Aviation watchdog limits Heathrow’s price hike plans but cost of travel to rise

Aviation watchdog limits Heathrow’s price hike plans but passengers are set to see the cost of travel rise at Britain’s busiest airport

  • CAA caps price rise to between £24.50 and £34.40 per Heathrow customer
  • But the airport had sought an increase from £22 to between £32 and £43
  • Watchdog says its proposals balance customer protection and airport’s needs 

The aviation regulator has moved to stop Heathrow airport from hiking its passenger charges as much as it wanted, but customers of Britain’s busiest airport are set to see the cost of travel increase.

In a bid to recover from the heavy blow it was dealt by Covid-19 travel restrictions over the last 18 months, Heathrow wanted to increase the amount it charges each customer from a cap of £22 in 2020 to between £32 and £43.

But the Civil Aviation Authority confirmed on Tuesday that the airport may only increase its per-customer charge to between £24.50 and £34.40.

Heathrow and the broader airline industry face a tough path to recovery from the damage caused by the pandemic 

The watchdog said it wanted to balance ‘affordable charges for consumers’ with allowing the airport to continue to invest in service quality, while also ‘supporting consumer demand as the industry recovers’.

Heathrow’s charge cap demands come in the context of its airline customers’ reluctance to raise ticket prices to cover higher airport charges just when they are trying to stimulate passenger demand for their own recovery.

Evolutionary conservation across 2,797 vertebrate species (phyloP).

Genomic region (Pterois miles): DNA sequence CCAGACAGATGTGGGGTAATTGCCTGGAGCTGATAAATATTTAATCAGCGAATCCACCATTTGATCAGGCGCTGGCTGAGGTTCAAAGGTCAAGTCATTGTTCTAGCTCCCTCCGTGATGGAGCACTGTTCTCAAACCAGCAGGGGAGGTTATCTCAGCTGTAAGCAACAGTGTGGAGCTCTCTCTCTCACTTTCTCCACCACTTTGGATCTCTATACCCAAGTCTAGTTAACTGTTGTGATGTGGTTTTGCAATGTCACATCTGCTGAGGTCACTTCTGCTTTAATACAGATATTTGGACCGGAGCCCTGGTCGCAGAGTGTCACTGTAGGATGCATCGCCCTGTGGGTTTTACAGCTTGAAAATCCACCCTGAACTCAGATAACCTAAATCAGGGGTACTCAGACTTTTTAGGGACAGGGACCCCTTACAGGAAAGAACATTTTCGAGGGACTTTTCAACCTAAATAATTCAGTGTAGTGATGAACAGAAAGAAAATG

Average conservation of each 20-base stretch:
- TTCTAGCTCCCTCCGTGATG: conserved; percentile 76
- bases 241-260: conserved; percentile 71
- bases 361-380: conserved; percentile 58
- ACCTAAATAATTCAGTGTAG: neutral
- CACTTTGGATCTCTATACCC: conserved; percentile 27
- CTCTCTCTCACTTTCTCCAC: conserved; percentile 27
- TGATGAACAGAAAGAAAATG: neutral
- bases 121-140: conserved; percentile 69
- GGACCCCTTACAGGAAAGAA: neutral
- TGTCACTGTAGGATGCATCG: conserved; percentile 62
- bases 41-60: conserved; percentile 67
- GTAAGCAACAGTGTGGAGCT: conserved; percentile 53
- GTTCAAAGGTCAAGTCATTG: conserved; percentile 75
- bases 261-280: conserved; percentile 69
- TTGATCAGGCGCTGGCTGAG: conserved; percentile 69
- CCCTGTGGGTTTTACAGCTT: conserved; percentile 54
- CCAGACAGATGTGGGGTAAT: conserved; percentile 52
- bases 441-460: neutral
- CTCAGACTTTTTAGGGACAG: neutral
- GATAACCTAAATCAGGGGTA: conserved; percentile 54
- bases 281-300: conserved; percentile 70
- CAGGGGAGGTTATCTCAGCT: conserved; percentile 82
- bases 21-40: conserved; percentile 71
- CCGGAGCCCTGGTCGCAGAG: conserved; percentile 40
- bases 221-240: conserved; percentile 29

The CAA proposals, which will be finalised next year, include a five-year ‘control period’, allowing the airport to ‘smooth charges for consumers and provide investors with medium-term certainty’.

Heathrow will also see no adjustment to its regulatory asset base, which is designed to provide assurance to investors, ‘to account for losses caused by the pandemic’.

The CAA is also proposing the introduction of a new traffic risk sharing mechanism, designed to prevent either the airport or consumers ‘bearing all the risk of the uncertainty as a result of the industry’s ongoing recovery’.

In addition, it has proposed an interim price cap for 2022 to protect consumers from any undue increase in airport charges while the full proposals are finalised.

Chief executive of the CAA Richard Moriarty ‘While international air travel is still recovering, setting a price control for Heathrow Airport against the backdrop of so much uncertainty means we have had to adapt our approach.

‘Our principal objective is to further the interests of consumers while recognising the challenges the industry has faced throughout the Covid-19 pandemic.

‘These initial proposals seek to protect consumers against unfair charges, and will allow Heathrow to continue to appropriately invest in keeping the airport resilient, efficient and one that provides a good experience for passengers.’

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